Social media is very helpful for companies who don’t have enough resources or customer data to draw insights. Basically, what you are doing here is defining your target audience based on your intuition, limited market analysis and competitor research. If your campaign works, you know you have defined your audience well. If not, you need to start from scratch. The fact that social media advertising is inexpensive and you are promoting and doing research both together adds more value to your investment.

Facebook Audience Insights offers an interesting outlook on US demographics. For instance, it has segregated audience as Apple Pie families, Country-living, Urban Tenants, Lavish Lifestyles, etc. so you can target exact audiences without putting in too many efforts into segmentation. Facebook can also help you dig into the interests and shopping behavior of your followers. Once you select an audience, you can dig deeper into their activities like retail spending, online purchases, etc. The results you get from your ads – such as event attendance, website clicks and page likes – will tell you how successful you were in tuning into audience insights.

Twitter Audience Insights offers something similar. From interests to income categories, you have well-defined segments. The success of your social ad campaign will depend on how well you narrowed down your audience or how well you understood their interests.

Customer Feedback – The Ultimate Weapon

Another shortcut method to listen to your customers or audience is to use online forms and customer surveys, which can give a quick insight into your audience behaviour and interests, leaving out much of the guesswork.

While your audience might be lurking on multiple channels, you can be sure of one thing – the bulk of these channels are digital. And the availability of simple and free tools such as Google Forms and 123 Contact Form – which enable you to put together online surveys in a jiffy, without a line of coding – leaves you with no excuse not to ask customers what they want. These forms can be sent via email, used during event registration, or put up on your website or blog.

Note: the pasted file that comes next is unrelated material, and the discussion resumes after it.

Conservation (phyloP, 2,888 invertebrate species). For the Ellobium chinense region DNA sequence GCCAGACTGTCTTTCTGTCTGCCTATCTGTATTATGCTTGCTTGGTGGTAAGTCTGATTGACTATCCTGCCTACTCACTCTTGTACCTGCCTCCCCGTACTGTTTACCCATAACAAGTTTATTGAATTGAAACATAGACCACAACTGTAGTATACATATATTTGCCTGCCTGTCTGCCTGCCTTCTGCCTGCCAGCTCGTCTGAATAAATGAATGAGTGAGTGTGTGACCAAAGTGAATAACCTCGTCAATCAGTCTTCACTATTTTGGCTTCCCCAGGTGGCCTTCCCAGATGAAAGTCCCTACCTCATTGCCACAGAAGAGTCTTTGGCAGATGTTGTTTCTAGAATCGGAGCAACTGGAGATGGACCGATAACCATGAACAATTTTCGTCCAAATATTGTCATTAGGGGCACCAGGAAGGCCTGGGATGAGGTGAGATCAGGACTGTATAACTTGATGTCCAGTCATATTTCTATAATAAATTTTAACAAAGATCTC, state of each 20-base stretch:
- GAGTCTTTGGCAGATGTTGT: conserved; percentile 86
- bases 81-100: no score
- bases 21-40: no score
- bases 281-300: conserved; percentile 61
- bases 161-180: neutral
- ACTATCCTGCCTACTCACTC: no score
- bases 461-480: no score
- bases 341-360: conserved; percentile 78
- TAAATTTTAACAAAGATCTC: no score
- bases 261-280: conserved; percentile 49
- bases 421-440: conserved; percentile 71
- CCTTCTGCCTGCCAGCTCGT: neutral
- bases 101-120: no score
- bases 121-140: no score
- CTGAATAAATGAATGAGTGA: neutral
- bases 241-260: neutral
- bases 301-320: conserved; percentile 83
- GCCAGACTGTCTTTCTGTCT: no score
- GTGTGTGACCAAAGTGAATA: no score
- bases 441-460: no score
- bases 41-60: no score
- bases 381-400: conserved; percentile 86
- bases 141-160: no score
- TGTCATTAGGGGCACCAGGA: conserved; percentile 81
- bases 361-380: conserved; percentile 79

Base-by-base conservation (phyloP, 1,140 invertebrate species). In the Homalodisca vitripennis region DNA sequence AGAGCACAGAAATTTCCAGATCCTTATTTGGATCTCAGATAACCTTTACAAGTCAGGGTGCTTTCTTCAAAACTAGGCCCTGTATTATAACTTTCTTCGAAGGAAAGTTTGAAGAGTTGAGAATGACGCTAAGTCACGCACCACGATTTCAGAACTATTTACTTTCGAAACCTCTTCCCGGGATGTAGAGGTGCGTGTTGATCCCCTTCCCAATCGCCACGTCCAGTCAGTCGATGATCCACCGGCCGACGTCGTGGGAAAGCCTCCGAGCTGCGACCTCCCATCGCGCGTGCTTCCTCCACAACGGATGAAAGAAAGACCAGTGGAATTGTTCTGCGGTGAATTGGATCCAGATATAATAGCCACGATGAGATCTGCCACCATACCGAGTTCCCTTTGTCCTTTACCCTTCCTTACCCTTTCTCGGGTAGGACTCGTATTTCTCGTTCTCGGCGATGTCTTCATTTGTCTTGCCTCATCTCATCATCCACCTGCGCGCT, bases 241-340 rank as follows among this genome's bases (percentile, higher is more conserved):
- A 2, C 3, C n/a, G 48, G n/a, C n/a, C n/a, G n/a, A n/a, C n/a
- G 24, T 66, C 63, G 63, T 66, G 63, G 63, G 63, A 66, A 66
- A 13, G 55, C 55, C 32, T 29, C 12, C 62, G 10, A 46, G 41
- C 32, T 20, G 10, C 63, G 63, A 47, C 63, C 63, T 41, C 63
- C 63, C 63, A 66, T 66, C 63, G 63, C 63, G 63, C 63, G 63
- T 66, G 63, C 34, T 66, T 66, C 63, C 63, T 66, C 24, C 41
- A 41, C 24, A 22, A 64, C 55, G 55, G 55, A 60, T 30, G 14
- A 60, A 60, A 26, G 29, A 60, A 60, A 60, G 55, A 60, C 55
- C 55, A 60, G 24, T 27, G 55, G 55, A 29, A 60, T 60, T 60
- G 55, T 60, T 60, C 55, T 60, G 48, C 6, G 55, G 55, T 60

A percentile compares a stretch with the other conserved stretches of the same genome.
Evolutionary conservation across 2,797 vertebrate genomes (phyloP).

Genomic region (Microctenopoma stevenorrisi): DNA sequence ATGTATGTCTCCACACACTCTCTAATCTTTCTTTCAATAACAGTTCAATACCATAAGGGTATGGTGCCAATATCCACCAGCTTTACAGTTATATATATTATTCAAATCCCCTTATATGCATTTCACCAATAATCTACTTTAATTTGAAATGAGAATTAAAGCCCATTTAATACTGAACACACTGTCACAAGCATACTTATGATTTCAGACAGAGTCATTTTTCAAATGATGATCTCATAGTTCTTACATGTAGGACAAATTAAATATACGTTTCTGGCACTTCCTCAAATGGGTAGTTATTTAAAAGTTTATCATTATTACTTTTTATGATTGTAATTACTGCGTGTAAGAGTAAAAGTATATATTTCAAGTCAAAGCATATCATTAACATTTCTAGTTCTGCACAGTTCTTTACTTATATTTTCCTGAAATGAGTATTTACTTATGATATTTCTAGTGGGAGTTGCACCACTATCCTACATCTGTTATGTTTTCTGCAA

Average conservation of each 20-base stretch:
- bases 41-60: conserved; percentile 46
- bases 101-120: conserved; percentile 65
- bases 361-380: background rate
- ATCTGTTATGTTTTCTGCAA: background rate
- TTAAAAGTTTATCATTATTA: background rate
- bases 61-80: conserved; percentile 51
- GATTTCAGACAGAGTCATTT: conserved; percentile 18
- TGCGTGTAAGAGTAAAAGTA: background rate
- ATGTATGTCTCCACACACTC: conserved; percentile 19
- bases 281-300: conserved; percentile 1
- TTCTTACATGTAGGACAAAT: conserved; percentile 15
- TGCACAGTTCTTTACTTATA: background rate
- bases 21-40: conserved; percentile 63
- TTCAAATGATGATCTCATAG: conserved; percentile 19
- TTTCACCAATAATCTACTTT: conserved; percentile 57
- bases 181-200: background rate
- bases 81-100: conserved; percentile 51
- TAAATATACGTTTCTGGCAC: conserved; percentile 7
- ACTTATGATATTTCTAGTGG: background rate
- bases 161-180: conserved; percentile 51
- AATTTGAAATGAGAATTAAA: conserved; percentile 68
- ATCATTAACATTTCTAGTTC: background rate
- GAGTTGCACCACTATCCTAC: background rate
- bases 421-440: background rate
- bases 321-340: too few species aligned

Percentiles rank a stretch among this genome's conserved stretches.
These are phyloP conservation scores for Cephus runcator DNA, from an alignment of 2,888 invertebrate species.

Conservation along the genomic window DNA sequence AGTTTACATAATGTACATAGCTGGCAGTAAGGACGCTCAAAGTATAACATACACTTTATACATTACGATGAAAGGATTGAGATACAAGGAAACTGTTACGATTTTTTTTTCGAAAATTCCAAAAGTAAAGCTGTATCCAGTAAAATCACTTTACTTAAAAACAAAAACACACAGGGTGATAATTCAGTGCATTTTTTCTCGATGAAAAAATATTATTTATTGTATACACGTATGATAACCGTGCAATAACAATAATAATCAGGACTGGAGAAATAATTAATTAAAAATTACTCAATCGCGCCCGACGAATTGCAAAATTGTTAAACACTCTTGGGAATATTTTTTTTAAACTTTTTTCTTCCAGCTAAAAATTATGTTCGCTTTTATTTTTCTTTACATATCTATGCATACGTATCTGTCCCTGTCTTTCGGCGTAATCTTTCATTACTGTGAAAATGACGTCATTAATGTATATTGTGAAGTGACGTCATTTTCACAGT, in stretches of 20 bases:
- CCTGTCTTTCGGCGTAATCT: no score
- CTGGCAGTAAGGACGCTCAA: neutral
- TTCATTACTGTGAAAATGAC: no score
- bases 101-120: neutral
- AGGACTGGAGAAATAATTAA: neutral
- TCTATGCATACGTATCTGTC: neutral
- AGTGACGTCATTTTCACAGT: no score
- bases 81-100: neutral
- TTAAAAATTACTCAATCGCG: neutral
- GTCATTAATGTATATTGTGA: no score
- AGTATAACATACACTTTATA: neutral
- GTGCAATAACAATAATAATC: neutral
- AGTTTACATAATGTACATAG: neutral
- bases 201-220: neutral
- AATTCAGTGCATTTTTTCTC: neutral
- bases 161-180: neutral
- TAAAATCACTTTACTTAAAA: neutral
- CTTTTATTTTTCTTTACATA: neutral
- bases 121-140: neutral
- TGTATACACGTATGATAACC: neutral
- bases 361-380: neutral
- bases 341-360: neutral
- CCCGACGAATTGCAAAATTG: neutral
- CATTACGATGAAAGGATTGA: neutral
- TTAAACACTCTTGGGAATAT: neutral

You can even integrate your forms with all major social media platforms and third-party applications such as Dropbox, Salesforce, WordPress, etc. Better yet, you can embed them in your social media posts on Facebook and Twitter. This means you can now gather critical, real-time information (and leads) from every possible digital source.


Parting Thoughts

The possibilities to tune into what your audience is thinking are endless. You just need to be smart enough to understand these possibilities, ask the right questions, and ensure you reach out to the right people at the right time.

Even if you are new to digital marketing and can’t define or monitor key metrics, I suggest you read up on and start using the powerful analytics tools from Google, Facebook and Twitter. Rest assured that capitalizing on audience insights gleaned from most analytics tools is no rocket science, and with consistency and practice, you’ll become a seasoned marketer in just a few months.




Image via Shutterstock

About the Author

Tracy Vides Tracy Vides is a content marketer who started off doing a little social media and community management at The Hartford Business Insurance to increase their online visibility. Although new to the digital marketing scene and working in a saturated niche, Tracy capitalized on her writing acumen and is now a "serial blogger" with posts featured on Business 2 Community, Sprout Content, Steamfeed, and elsewhere.